Picked the three of them up (including JNV !) and off we went.  Firstly to Rio Savane.

Rio Savane

Rio Savane

To get to Rio Savane, you need to cross the river on a boat taxi.  Lots of accommodation options from camping to little cabins to some rather more luxurious chalets.  This is the one we stayed in.

Rio Savane Chalet

Rio Savane Chalet

Birding around the area is very rewarding and we were soon picking up ‘lifers’  for the crew.  Locust Finch, Wattled Crane, Lesser Jacana, Lesser Sandplover and some other interesting things ….

Butterfly

Tiny Butterfly

Tree Frog

This tiny Tree Frog is on the bonnet of the Cruiser. That’s the gap between the bonnet and the fender

After a few days, we packed up and took off again, northwards to Mphingwe again and the Zambezi Delta.  All the Panga Panga (Milettia stuhlmannii) were in flowerPanga Panga

Panga Panga flowers (Milettia stuhlmannii)   

Then we headed off through the “Coutada” Hunting Concessions 11 & 12 where we had fantastic birding.  Black-headed Apalis, East-coast Akalat, White-chested Alethe just to get started.  The Miombo woodland is stunning and so very much more magnificent than the piddly stuff we get in Zimbabwe.

Brachystegia speciformis

Msasa tree (Brachystegia Speciformis) (the editor can confirm that’s a bloody big Msasa)

How is that for a huge Msasa??!!

After several hours, we started to enter the Zambezi Delta.

Zambezi Delta

Zambezi Delta in Coutada 11

This is pretty much the end of the road – and indeed of this very long post. Undoubtedly the birding highlight of the trip was a cracking Barred Long-tailed Cuckoo which was a lifer for all of us !!

Thanks for listening ….

Boots

A year of hard walking !!

Cheers for now

Tony

 

 

 

 

 

 

 

Hi to whoever is out there……….

This first post is quite long and very old news – like about 12 years old !! And some of it is seriously out of date out I do need to get some historical stuff up there in the cloud so as to emphasise my experience and commitment to good birding.

So here goes…………….

Moçambique Birding – 2000

A wonderful trip with fourteen lifers.

The planning for this trip was spread over about five meetings over several months. The excellent information available on the “Roberts Multimedia Birds of Southern Africa” compact disc made life very much easier than expected. The party consisted of myself, Alex Masterson a lawyer and birder of note, John Dawson – onetime geologist and sometime IT man and finally Chris Wall who claims to work as a chemical engineer but has yet to be seen working at anything. We also took Kazaya Banda and Patrick to act as camp guards and interpreters. As it turned out Alex speaks better Shona than either of them and John was an absolute whiz at Portuguese which was very much more useful anyway. In the following pages of escapades all birds new to my personal list will be marked with an Asterisk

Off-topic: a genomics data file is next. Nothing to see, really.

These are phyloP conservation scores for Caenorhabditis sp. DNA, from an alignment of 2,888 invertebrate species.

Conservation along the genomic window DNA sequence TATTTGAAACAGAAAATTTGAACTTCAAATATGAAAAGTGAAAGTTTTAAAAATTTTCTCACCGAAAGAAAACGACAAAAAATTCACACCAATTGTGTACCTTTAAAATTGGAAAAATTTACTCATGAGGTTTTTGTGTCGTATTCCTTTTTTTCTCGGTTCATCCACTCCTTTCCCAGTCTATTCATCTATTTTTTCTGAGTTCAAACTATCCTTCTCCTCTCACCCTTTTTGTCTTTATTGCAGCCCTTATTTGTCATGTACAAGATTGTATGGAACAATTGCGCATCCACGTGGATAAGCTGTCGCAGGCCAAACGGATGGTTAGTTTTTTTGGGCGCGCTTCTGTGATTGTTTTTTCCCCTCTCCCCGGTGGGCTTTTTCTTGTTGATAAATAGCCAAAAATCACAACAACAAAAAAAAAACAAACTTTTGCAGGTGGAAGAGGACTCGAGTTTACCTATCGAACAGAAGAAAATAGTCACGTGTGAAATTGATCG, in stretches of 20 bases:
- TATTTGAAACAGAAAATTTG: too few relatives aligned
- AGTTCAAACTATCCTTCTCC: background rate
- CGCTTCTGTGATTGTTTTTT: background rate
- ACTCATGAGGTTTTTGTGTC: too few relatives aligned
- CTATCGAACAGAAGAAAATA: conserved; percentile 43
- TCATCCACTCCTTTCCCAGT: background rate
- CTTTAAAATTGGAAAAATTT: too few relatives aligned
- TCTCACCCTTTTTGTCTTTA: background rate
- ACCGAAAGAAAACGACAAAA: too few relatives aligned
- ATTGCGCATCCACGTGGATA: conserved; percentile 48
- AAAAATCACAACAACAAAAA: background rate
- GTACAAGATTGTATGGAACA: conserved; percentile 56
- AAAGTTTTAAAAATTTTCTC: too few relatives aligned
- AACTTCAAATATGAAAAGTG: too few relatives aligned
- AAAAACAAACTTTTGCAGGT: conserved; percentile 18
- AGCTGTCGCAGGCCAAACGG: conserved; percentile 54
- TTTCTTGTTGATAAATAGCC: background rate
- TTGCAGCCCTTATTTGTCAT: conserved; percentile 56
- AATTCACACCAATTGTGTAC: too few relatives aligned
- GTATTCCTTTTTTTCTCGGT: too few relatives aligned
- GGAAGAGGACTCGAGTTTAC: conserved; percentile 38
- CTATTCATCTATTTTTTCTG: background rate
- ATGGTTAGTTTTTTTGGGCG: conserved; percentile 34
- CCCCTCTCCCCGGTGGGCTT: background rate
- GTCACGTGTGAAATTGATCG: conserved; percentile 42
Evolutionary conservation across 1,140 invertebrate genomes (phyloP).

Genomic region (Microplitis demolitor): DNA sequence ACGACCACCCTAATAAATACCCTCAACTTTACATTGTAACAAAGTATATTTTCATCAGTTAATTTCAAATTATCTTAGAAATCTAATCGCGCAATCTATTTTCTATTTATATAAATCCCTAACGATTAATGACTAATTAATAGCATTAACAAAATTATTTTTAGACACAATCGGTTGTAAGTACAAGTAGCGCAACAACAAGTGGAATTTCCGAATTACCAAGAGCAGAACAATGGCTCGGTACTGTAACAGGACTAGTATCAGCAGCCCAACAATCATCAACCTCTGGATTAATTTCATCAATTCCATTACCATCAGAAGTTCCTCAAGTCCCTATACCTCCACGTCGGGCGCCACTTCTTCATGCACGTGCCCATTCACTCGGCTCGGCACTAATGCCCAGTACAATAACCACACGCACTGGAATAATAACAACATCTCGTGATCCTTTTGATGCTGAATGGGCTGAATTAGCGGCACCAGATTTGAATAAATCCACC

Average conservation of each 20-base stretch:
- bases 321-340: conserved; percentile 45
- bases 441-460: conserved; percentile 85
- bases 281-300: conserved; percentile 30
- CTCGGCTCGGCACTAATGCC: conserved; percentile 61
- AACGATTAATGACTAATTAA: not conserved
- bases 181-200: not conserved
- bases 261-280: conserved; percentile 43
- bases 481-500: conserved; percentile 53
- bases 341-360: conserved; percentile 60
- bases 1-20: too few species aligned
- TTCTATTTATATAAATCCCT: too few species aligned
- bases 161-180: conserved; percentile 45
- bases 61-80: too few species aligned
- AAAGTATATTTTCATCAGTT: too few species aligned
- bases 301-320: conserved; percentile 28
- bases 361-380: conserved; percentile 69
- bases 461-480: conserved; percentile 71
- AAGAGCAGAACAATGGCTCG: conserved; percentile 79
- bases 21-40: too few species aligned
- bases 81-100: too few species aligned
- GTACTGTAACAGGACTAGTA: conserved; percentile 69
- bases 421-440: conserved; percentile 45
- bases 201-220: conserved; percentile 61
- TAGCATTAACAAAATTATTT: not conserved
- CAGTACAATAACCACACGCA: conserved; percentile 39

Day One – Saturday 28th October 2000

A diabolical start to the morning involving flat vehicle batteries (Alex – Toyota Hilux Double Cab – petrol), malfunctioning automatic gates (John) and a pet killed by a car (Johns dog – because of the gate), delayed our departure from Harare but we eventually got on the road. An uneventful and surprisingly simple border crossing saw us safely into Moçambique. It was pissing with rain so it was decided to commence our birding adventure from Beira rather than setting up camp in the rain. We hired a couple of “beached” caravans at Biques resort, had an excellent crab curry for dinner with lots and lots of Manica cerveja and went to bed.

Day Two – Sunday 29th

An 05h00 start saw us heading north from Beira for about 40 km to the delightful resort of Rio Savanne. The only way in is to cross over the estuary of the Rio Savanne river in the resorts own dhow. They have a concession of several thousand hectares consisting of mangrove swamp, grassland, lowland forest, coastal forest and patches of varying quality miombo. The owner, James Nelson, very kindly allowed us access to this wonderful area and the first serious birding commenced. Some of the specials we saw here were Southern-banded Snake Eagle, Black-headed Apalis*, Locust Finch*, Blue Quail*, Black-rumped Buttonquail, Green Coucal*, Yellow Weaver, African Finfoot, Black-bellied Starling and in the lagoon area Whimbrel and Terek Sandpiper*. The journey back through the flood plain gave us Black-backed Cisticola, Red-shouldered Widow, Wattled Cranes and some ring-tail Harriers. John (Land Rover Defender – diesel – he gets a bit emotional when discussing this vehicle) has a wonderful toy – a Coleman like ice box which plugs in to a 12v power source and makes beer cold !! Now that is a helluva thing. It works really well and we were well supplied with refreshment for the whole trip. You wouldn’t believe the teeming millions of Beira residents that think the beach around Biques is just THE place to be on Sunday afternoon. We had a mutton stew and loads of red wine for dinner.

Day Three – Monday 30th

Having discovered that the Indian House Crow* is now established in Beira and following instructions from the “Roberts’ CD” we back tracked to Dondo and turned northward. Main tar roads were pretty good but once off them progress was slow and roads were either very badly potholed tar or (more commonly) poor dirt roads that prevented speeds over about 40 km per hour. (Except in the case of Chris who seems to feel a need to pretend his name in Michael Schumacher.) We drove up through some excellent looking miombo and occasionally stopped to check out the better looking patches where we found the Chestnut-fronted Helmetshrike to be quite common as was the Black Saw-wing Swallow*. Most of the journey follows a derelict railway line which is littered with hundred upon hundreds of war damaged wagons, locos and tankers. A very sobering sight – it certainly made me realise the damage that the Rhodesian forces and subsequently Renamo inflicted on that country. We eventually arrived at the thriving metropolis of Muanza about 110 km north of Dondo, drove through the town and then turned east at the 11 km peg north of Muanza. We set up our camp for the next two nights in some beautiful miombo woodland about 20 km down a logging road which headed towards the coast. Our intention was to locate the Chinizua Forest to look for Gunning’s Robin, White-breasted Alethe and Angola Pitta. An unusual call for miombo woodland was Hadeda Ibis both in the morning and evenings and we also heard Rufous-cheeked Nightjar*.

Day Four – Tuesday 31st